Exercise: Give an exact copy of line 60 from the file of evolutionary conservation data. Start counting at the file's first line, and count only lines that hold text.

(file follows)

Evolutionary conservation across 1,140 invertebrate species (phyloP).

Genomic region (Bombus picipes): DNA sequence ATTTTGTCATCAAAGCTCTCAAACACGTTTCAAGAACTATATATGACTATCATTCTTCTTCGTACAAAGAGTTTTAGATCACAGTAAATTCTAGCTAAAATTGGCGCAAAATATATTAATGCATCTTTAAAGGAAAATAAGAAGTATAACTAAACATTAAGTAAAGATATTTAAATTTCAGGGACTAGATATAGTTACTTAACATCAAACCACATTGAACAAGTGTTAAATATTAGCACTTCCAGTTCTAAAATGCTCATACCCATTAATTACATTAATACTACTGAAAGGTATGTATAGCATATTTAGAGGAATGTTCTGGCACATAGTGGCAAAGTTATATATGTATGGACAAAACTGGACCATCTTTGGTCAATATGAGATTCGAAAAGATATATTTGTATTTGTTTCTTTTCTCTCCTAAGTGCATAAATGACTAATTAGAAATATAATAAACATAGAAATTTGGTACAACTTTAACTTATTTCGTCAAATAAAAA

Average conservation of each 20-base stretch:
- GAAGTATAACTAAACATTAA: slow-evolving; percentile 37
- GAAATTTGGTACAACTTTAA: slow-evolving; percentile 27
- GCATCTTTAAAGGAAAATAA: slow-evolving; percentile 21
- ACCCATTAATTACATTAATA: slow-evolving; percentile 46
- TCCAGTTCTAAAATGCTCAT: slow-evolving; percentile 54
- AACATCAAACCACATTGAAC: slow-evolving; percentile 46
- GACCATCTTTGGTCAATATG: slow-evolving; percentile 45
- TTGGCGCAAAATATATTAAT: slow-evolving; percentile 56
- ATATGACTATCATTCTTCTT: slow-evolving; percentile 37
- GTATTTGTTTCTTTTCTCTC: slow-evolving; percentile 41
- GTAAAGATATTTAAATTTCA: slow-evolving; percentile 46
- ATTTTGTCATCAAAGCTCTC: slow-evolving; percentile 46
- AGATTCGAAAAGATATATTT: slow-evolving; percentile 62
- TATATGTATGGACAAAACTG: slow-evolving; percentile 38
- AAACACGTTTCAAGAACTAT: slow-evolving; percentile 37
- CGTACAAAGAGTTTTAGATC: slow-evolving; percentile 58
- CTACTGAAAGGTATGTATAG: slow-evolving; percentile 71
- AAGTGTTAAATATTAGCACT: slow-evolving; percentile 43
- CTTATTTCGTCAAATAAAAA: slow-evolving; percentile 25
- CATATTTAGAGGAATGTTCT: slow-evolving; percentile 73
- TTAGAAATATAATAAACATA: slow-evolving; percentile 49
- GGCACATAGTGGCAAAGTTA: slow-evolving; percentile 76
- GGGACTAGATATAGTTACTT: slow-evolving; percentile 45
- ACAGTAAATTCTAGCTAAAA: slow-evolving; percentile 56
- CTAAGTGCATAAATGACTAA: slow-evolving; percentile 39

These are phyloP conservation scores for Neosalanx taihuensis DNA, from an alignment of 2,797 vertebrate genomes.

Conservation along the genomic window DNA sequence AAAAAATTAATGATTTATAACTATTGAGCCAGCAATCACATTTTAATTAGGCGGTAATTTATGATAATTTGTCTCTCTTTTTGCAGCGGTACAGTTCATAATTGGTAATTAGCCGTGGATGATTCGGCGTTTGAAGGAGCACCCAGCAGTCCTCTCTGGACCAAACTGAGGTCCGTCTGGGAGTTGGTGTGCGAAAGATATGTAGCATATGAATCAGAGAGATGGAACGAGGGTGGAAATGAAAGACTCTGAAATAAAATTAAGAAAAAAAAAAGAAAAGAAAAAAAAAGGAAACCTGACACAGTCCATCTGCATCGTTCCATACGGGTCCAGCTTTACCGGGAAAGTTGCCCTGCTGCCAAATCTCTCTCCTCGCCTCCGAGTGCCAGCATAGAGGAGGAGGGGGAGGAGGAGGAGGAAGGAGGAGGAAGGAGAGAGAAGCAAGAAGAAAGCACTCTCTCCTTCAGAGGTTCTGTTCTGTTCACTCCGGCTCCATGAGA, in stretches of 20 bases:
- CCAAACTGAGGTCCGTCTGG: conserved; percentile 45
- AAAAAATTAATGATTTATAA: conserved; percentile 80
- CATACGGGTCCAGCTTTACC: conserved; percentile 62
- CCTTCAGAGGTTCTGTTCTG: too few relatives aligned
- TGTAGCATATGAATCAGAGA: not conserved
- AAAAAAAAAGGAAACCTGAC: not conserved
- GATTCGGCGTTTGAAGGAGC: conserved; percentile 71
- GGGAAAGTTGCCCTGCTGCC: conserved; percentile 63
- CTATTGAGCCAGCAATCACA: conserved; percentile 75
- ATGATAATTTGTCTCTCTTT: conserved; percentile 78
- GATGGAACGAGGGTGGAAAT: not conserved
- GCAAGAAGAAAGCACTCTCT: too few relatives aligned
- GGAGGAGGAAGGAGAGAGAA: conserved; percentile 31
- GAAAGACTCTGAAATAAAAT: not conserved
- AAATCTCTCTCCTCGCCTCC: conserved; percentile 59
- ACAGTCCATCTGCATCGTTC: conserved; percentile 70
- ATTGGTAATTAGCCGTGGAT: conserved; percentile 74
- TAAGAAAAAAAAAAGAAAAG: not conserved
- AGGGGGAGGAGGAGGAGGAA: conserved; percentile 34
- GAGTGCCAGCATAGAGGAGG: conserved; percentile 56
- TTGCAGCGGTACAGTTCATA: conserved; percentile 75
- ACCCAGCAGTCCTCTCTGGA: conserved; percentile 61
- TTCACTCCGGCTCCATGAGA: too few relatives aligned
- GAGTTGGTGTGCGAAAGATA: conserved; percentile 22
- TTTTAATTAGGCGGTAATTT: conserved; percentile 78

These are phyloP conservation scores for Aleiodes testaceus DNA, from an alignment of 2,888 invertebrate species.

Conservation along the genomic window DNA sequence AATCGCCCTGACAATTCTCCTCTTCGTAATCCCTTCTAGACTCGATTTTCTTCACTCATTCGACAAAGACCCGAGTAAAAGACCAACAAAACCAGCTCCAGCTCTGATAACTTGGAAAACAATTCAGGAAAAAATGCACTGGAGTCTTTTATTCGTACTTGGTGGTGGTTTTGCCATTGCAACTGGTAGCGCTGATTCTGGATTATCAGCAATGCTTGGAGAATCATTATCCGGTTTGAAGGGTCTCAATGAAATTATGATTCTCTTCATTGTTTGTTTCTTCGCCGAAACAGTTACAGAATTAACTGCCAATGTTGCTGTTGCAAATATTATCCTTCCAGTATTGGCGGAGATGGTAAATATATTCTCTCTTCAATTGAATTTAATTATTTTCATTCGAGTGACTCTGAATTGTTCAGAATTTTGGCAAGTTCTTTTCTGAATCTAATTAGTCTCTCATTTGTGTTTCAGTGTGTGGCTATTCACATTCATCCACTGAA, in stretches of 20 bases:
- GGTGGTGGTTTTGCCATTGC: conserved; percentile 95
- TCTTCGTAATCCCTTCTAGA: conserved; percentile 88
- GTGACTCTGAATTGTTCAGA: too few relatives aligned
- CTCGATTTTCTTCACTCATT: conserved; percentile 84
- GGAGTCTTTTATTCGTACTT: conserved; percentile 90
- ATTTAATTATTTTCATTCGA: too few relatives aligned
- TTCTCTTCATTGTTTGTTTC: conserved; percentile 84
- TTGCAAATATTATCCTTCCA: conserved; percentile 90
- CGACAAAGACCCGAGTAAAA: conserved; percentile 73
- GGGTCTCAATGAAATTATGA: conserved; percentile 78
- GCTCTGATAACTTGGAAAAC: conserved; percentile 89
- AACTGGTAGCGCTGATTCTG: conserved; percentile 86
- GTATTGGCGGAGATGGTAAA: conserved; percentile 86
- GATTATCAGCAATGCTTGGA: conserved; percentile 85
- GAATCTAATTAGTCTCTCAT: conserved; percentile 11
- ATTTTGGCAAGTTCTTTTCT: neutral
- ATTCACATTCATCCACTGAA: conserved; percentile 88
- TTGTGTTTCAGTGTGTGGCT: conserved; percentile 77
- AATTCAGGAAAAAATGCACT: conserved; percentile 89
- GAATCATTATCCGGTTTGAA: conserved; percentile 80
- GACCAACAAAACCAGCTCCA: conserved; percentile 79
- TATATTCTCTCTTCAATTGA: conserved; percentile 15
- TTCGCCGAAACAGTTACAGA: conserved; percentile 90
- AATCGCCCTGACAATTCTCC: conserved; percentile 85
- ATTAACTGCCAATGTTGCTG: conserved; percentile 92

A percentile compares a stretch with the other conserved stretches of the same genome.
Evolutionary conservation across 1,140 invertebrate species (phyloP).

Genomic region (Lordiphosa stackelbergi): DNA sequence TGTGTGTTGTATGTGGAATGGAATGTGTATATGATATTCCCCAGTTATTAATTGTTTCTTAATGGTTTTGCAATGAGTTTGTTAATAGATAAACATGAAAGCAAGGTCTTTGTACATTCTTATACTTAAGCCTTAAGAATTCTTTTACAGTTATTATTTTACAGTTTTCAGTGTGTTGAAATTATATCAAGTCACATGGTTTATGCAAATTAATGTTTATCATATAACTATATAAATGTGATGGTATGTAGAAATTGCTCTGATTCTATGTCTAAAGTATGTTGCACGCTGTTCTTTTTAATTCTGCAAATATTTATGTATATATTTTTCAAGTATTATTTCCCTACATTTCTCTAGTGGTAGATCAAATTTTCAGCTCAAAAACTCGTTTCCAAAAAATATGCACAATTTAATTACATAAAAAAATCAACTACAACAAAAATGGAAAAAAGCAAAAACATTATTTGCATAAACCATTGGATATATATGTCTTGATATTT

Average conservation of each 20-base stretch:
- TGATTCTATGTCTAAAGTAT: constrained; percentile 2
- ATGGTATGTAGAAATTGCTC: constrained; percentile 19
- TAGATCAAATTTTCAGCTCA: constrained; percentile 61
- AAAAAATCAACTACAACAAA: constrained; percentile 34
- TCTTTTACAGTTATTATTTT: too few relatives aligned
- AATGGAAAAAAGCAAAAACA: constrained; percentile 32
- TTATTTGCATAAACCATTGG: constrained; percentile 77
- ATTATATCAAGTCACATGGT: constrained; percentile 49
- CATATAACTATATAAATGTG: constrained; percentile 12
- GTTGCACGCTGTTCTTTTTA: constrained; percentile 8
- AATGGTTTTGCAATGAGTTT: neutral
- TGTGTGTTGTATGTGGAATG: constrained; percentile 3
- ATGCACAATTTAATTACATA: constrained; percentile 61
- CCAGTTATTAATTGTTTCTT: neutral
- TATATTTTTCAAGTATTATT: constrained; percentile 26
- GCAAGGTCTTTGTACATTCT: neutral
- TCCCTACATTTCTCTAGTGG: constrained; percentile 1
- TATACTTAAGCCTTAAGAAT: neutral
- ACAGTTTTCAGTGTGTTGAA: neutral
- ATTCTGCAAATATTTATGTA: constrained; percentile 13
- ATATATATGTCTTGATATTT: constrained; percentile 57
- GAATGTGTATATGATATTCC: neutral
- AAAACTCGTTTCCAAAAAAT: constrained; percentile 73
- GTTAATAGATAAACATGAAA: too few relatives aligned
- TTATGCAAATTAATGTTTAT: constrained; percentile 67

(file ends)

- GTGACTCTGAATTGTTCAGA: too few relatives aligned